The American. (Omaha, Nebraska) 1891-1899, September 09, 1898, Image 1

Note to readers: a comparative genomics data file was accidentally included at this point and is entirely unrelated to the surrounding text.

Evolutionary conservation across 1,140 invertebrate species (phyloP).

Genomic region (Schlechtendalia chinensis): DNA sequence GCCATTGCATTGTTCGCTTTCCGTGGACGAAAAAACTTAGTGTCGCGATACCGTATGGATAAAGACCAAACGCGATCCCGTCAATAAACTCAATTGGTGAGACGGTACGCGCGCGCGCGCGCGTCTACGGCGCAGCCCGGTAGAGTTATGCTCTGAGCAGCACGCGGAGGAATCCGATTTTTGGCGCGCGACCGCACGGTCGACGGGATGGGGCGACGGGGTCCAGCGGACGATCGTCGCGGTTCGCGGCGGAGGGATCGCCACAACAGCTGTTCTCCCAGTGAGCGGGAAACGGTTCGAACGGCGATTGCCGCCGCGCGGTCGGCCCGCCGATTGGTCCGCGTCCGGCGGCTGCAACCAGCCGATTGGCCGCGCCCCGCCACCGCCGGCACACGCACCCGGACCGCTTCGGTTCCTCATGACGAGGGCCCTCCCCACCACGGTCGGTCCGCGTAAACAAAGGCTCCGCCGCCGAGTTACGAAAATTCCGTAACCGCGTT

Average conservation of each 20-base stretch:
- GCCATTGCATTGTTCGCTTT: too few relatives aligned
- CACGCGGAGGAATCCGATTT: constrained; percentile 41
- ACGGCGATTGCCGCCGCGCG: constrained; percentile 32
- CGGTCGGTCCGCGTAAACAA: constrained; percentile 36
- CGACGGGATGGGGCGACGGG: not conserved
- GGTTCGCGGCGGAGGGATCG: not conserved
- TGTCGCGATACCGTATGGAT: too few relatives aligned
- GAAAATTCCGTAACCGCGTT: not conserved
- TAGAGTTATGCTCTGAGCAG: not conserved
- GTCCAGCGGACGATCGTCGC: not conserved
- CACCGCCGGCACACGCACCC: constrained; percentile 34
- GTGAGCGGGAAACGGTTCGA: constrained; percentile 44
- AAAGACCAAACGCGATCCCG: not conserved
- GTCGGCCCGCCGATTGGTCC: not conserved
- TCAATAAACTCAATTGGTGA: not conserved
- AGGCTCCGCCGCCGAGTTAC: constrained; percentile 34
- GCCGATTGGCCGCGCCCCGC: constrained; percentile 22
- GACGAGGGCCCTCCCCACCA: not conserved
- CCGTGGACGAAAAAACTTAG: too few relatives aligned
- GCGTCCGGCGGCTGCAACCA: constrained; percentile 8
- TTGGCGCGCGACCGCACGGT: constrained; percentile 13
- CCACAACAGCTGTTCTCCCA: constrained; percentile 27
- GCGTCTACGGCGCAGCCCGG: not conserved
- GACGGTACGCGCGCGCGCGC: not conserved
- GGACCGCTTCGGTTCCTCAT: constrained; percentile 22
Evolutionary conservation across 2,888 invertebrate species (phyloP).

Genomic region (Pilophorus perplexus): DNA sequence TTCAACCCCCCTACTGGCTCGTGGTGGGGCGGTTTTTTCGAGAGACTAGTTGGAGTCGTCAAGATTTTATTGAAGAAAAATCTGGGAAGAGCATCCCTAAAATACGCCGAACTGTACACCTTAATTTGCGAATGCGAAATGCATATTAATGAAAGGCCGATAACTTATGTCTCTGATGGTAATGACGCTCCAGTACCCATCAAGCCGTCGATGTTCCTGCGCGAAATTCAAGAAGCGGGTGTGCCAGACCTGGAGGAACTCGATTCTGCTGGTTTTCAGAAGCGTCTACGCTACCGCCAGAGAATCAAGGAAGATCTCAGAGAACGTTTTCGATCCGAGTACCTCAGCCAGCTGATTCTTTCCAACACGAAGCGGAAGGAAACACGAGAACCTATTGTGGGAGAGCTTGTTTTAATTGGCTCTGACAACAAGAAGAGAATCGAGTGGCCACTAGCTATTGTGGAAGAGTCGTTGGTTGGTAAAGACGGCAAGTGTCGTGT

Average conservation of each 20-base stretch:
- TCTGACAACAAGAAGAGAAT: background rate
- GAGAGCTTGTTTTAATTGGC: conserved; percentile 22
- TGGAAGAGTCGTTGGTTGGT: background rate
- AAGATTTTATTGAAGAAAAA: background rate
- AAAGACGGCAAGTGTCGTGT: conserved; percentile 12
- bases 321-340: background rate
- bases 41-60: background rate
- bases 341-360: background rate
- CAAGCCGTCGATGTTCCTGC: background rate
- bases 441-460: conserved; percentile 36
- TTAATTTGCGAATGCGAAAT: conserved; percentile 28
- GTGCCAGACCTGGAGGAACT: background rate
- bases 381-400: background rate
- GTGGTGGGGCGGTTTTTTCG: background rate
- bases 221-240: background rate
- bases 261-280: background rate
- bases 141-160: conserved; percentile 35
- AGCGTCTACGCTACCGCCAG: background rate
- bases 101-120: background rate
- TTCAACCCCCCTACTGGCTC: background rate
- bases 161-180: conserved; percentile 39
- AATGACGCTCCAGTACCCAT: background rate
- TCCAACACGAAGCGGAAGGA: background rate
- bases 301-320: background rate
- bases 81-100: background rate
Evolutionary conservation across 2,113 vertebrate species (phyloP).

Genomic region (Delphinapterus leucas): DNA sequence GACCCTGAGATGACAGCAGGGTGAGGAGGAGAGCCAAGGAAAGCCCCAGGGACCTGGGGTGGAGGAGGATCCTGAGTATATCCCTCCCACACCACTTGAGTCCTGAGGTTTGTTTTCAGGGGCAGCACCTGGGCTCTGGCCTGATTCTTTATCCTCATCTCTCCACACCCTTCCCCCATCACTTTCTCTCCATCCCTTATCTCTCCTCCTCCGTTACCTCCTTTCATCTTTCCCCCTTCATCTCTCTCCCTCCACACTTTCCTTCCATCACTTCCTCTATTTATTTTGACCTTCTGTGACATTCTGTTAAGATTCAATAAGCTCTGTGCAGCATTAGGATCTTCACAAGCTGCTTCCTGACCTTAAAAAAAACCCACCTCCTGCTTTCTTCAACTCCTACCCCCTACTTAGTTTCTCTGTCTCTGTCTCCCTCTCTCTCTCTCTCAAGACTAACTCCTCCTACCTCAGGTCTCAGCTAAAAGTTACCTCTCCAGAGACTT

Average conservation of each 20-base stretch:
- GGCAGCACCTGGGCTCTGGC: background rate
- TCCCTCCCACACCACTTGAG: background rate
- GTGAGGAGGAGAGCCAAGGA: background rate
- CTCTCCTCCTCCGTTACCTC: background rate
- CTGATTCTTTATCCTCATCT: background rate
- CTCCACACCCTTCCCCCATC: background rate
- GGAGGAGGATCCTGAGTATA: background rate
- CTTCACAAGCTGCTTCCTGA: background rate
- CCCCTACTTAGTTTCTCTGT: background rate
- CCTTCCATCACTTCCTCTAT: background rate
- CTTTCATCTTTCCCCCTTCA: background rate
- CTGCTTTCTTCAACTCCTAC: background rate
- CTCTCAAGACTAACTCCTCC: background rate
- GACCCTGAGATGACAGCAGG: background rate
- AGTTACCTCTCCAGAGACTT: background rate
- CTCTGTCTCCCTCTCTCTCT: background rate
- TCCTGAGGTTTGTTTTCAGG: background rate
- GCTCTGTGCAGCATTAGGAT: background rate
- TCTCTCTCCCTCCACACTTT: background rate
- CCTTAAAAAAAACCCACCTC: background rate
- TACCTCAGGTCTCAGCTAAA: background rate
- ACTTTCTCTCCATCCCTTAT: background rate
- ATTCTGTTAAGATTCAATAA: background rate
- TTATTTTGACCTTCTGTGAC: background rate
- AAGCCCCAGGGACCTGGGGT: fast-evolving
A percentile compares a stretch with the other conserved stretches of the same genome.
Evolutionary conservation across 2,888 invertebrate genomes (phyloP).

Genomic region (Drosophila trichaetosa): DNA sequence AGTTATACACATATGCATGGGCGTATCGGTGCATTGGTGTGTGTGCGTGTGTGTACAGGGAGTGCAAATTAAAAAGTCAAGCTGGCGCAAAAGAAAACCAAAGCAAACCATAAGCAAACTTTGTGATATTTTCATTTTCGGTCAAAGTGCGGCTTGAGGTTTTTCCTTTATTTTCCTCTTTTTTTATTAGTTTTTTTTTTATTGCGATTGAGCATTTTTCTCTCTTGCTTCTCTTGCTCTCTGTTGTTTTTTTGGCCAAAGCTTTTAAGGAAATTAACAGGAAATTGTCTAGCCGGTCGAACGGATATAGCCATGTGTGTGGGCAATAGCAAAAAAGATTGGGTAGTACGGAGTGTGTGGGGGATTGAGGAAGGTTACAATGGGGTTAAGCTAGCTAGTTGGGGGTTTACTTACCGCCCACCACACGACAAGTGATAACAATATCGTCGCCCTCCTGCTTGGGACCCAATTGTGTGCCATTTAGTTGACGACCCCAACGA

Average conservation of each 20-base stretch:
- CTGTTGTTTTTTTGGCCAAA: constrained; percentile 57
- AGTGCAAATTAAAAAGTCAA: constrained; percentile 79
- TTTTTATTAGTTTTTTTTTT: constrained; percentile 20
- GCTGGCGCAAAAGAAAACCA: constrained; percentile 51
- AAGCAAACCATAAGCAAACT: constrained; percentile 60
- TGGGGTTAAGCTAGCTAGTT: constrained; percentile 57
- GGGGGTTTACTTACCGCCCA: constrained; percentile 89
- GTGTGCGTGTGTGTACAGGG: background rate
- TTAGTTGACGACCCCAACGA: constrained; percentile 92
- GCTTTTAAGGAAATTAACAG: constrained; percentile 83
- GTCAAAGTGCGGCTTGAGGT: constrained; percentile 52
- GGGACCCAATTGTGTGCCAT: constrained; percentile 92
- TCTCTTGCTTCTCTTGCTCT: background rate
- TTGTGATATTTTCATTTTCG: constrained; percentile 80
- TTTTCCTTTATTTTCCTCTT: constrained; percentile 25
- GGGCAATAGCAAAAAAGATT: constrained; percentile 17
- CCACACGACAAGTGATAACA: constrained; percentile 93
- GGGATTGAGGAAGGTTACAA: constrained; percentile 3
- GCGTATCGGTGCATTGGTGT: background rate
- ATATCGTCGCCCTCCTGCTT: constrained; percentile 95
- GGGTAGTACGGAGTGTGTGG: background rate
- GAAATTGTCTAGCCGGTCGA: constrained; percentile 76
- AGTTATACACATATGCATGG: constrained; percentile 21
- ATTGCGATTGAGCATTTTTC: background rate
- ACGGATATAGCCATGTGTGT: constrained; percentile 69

1 THE AMERICAN " - ' r 1 (1) A W l.t.M.V M.WM'AI'J K, VoifMt VIII. FIFTEEN MILLION SCHOOL CHILDREN !lae Returned To Their Studies Throughout the l.anil. Tfcf Cnt if Maintaining That Army at ll Hoik (W Ilv,n.1.;s0 a fear, wr f Ivdi Year for K h Ptipll. Nearly fifteen million American chil dren aro unhappy thl week. The pub lie ichooli are opening. The first week or two In September witness the opea Ing of mot of the school. It Is all very well to aay with Bacon that ' Knowledge U power," but to the Infant mind the author of the book of Ecclesiastics put it more correctly when be said: "He that locreaseth knowledge Increaseth sorrow." How ever much the youngster may be fend of learning in seeming, really he dee not enjoy the school routine. The boy who really likes to go ti school It to carce that be li pointed to more in scorn tt an with pride by his school mates. Think tf the barrels of tears that are thed by the fifteen million school children, the billions of com plaints that are made, the trillions of aigbs and objections, the quadrillions of wishes that the did not bate to go. Plans are Interfered with, pleasures anticipated must be post poned. The period of recreation seems too short. Yet the modern educators believe the summer vacation is too long. The child loses bis habits of tudy. Vsc ttlon Is a period of lawless ness. The lake and river are more ter rible than ever to the parent. Closer Watch must be kept on the apple or chards and the melon patches So, though young America may not be glad to get back to school, old America is. That Is, all of old Amer ica except the teachers. Tbey, poor mortals, rail at fate just as bitterly as do their pupil. There Is guesswork, of course, when one" gives estimates of tears shed and wishes expressed. But there is none about the number of pupil. The com missioner of education makes careful Inquiry as to their number. The pub lic schools lave an enrollment of 14, 465,871. This includes only those of elementary grades and second grades not those of higher education, even when supported by public taxation. The private schools have an enrollment of l,531,fr20, msklng a grand total of 15,097,197 students in the common schools. This vast army Is more than one-fifth the total population of tue United States. All of them do not go to school every day, the average dally attendance being 0,747,015. chll dren. Even this latter figure is lm prenlvo to the person who has not Stopped to consider. It means that 12 per cent of the people of the United Stales are at school each day. The avenge length of the ichoul term in days is 1404, so tho aggregate numbtr of days of schooling is 1,369,882,913. To teach these requires the services of 400 325 Instructor, of whom I30,.'lti0 aie m&'A unit 'u UM) are female. The women teachers outnumber tho men two to ne. There are 240,908 schojl bouses, and the value of all school property is t4&5,40,164. The cot of the pu'illo schools 1 1181,453,780 per year, or J2.I11 per capita of population Fur each pupil It cost $18.62. Everybody knows, of course, that the Uul ed Scales has more schoolchildren thau any other country In tho world. Hut It is not sj generally known that the United Slates, with but one-twen-tletti of the population of tho world, within her conticei has one-third of the world's school children and spends one half o( the amount spent by tlie world for eduoal.on. Free public schools are almost a dis tinct! voy American Institution. Until r- trr- r" y-"- -M-v - : - -jtz yv-. iv"-,?s . ?:jM. sMiliiM mm ! till quite recently even in EnUnd until 1870, to be exact there wis no pro vision lor the educa t n of the masses. There were foundation schools, richly endoweJ, which lid to the universities, and there were some church and char ity schools, but for the most part the masses of tbe population were left In Ignorance. By the act of 1870, which is generally r cognized as the wisest ard greatett English law of tbe gener ation, provision for the school accom modation of children, was made oblig atory on all cities and parishes and a -tendance was made iompulsry on every child. Tbe first free school in tbe United S'ates wa opened in Boston April 13, 1835 a period of only Ave years after the settlement of that town. But this was similar to the English charity schools. Connecticut was the first of the states to establish a common school fund. This was done In 1795. New York followed In 1805 and Massachus etts in 1834. Tbe federal government early showed Interest in the public school?, a national laed ordinance of 1785 dedicating one thirty hlxth part of the western territory then In possesi n of the government to common schools. It is to this rl. h provision that the edlolency of the schools in the western states is largely due. The government has granted for oommon schools 07 893, 010 acres, valued at $250,000,000. A national department of education was established In 18(17, reduced the follow ing year to the bureau of education, which still exists and Is of inestimable benefit. There being no system controlled by the na'Ionnl government, diversity ob tains lb the different states, and yet there is a remarkable similarity. Tbe funds are primarily raised by local tax ation, and when there is a state educa tional fund It is divided among tho communities in proportion to their needs as a supplement, never as a sub stitute Each town or city chooses Its own school board, to which it Intrusts the organization and management of the schools. The progrese cf the schools cannot be pictured by statistics. Buttheadvar.ce is evident. The fact that population is being concentrated in cities and towns leads to progress. They are able to thus secure better teachers and graded classes may be employed. In the small rural schools there are no classes. OMAHA, M UKASKA, nnn.w. M;N T.MIMU i Stem Each pupil la taught by himself. In the old district school, with whloh many a Cblcagoian of village ancestry is familiar, progress depended upon the pupil. Some did well, but the rank and tile of the -school learned a lltt'e reading, writing and "ciphering," and probably studied the same book for sev eral winters, beginning at the first page on the first day of each school yrar. Those who needed no help from the teacher learned to help themselves and enjoyed a delightful freodom. Those who were slow and dull did not get much aid. Turing the past generation the pro gress has been most rapid. In 1870 tbe average total amount of schooling per Inhabitant in elementary and second ary schools was 2.91 years, while in 1886 this bad risen to 4.28 years. Tbe progress In such directions as high schools, normal schools, manual train ing and free state universities Is so marked as to need no comraont. D. S. Richardson In Chicago Times-Herald. Fort Marlon's Dungeons. The most Interesting sight In St. Augustine Is Fort Marlon, as the old structure was rechrlst ned after the Florid purchase, In honor of our revo lutionary general, Marion. Sergeant Brown of the regular army is In charge of this historic pile. He will show you through tbe old cuse mates, each of them curious enough, and will reach bis culmination of hor ror in tbe dungeons beneath the north west bastion, nere, opening by a nar row passage from the central place of arms, is the place of punishment for prisoners. The walls still sho the recesses Into which were let six crosses. Before one of the crosses the hapless prisoner was hanged in chains, so ar ranged that be could neither sit nor stand, while every movement was an agony, and while the cros, emblem of peace and love, bung above him until he was ready to confess or die. It must have been a sacrilegious trave.-ty of the crucifixion. Until the J ear 1835 this large prison cbambor of comparatively puhllo Im prisonment and torture was supposed to be the most thrilling rollc of Span ish medieval barbarity. But in thai year the moving of a heavy cannon on the outside parapet above broke through a roof, and then were revealed two inner chambers. Investigation the Tide of Immigration. showed that these Inner dungeons were connected with the larger prison chamber by a low, narrow tunnel, run ning through the walls four feet thick. This tunnel, before the transfer of tbe old fort, had been blocked with mas onryperhaps to conceal from the new owners the testimony of atrocious cru elty, or perhaps the tunnel was blocked at a far earlier period. The first of these dungeou, which you examine by lantern light, Is about seven feet by twenty and fifteen high. Its length fitted it for the use of the rack and Its seclusion prevented tbe groans and shrieks of the tortured from being heard, except, perhaps, as they might faintly reach through the tunnel the chalnod prisoners in the outer chamber, to strlice further terror to their fainting souls. There Is a small passage for ventilation In the roof, and It was that after many years caused the break that led to the dis covery of the t jrturo chamber. It is with a shuddering realization of the possibilities of Spanish ferocity when in unhrldlcd power that one emerges from these dark, stone-walled dungeons and greets the outer sun shine with a gaspof rellof. New York Mall and Express. I) Kl LINK OK rETKK'H 1'ENCE. i:il I'flVrU of War I'pon the Pope's Pocket Money. The UlDpano-American war has had a considerable ir fluence on the finances of the Vatican, ai.d especially on that brunch known as ' Peters Fence." This voluntary contribution of tbe faithful toward tho support of tbe head of the church renched Its maxi mum on tbe occasion of the first jubilee of the present popo, In which year about Ai.000,000 was gathered In. This considerable sum was not only not sur passed or reached afterward, but tho contributions gradually diminished, principally in lUly, which, being near Vatican, feels less the fascination and sense of power of that institution. In France, where the republican policy of Leo XIII, did net meet with Catholic favor, the samo dtmunitlon Is to be noted. The cau-c at work In Austria and Relghtar to the Bamo end is the withdtawal at the holy seo's support of the Catholic aocla lsU aHer creating thepattj ; in Spain and Portugal the falling away Is due to the ever Increas v. ing poverty there. A considerable blow was given to Peter's penoe by the Instl tution of the Propagation of the Faith of Lyons, whloh refused to pay the an nual tribute of 10,000, which has been1 given from time Immemorial, alleging that as the Vatican bears no longer the expense of protecting French missions in the Levant, they consider themselves free from obligation, Tbi Vatican, however, did not allow the matter to rest here. Negotiations wt re entered into and tbe lnstltuto agreed to pay 8,000. But the war stands pre-eminently above tho other oausos that make for a falling aay In papal Income. From Spain and America alone in the first six months of this year Peter's pence was 12,000 less than last year. This shrinkage directly affecU Ljo's per sonal Income, which amout.ti to 20, 000 a year, partially taken from Peter's ponco. Of this sum the pontiff keeps for himself only 20,000, not only for his small expenses, but also fjr the presents which he no and thun makes to sovereigns and heads of s tat as, and the charity which he wishes to dis pense privately. The remainder of tho 280,000 is spent as fellows: 28,003 for the so-called Cardinall dl Curia, who rocolves a yearly sum, known as tbe platto cardinally of 1,000; 18, 400 to the poor dlooesus; 72,000 to the prefecture of the pa'ace, which, out of that sum pays the expenses of tho court palace and museum. This is not a very extravagant outlay when one con siders that tbe vatlcan Includes 11,000 rooms. The tflloe of the secretary of state, whloh Is the foreign ofiloe of the holy see, absorbs 40,000, the Vatican employes 60,000 and the free church schools 41,600, Pall Mail Gazette. The Papist's (Jrlppe. Where the papists have Influence the people have religious la grippe. They are good for nothing but the papal blessing, which any nation might well be afraid of. They boast that tho protesUnt denominations will not be able to accomplish anything In their attempt to make Roman Catholics in Cuba student. of tho Bib'e and think for themselves. They suggest, why not try to convert some of the Roman Catholics about Washington? I think this is a good suggestion. Let every Christian protestant try to convert Nt i k .17. very single Roman Cathollo in the United States. ' That Is the proper place to commence, st home. Get them to think for themselves, and study the Bible for themselvos , and not do their thinking by proxy, anb there by have a continuation of the confidence game la religious matters. If we want to make Cuba and the rest of the Is lands taken from Spain, protestant, at tack their base of eooletlastlcal supply from the United States. Tbe protes tanta have not been half awake to this question. Make a list of the Itoroan Catholics which you want to help, and give them things to read and bolptbom to reason. Dj tome of this work every day and they will be captured as well as the Spanish fleet was. W.T. P. Send Pnupen to the I'tilted Hlnles. London, Aug. 24. The arrival of many pauper immigrants and stowa ways in New York recently is explained by tbe arrest today in London of Michael Winter, wboclalmod to be a mantlamaker. Winter Is aocused of being In a scheme with others to ob tain money by false pretenses from msny poor foreign Jews by offering to send them to the United Stales for $12. Evidence was given in court that two Jews had been smuggled aboard the steamer Harry more while lying at the London docks, They were secreted in tho bunkers and kept there without food for forty-eight hours. Their cries were heard by the crew after sailing. They were compelled to wck their passage and were arrested as stowaways on their arrival la Boston. Ia another case two men were smug gled aboard the steamer Massachus etts, only to bo sent back by the New York authorities. Winter was committed for trial. Chicago Tribune. Out of town Americans when visiting Omaha can save money and get a pleas ant room by applying at this office, lioom can be secured in advanco by de posit of II. Henry F. Bowers, Clinton, la., Is tho head of the A. P. A. In this country. Write him about your council and sk him for Information. The subscription price of Tue Amf.r- ICAX Is 12 00 per year.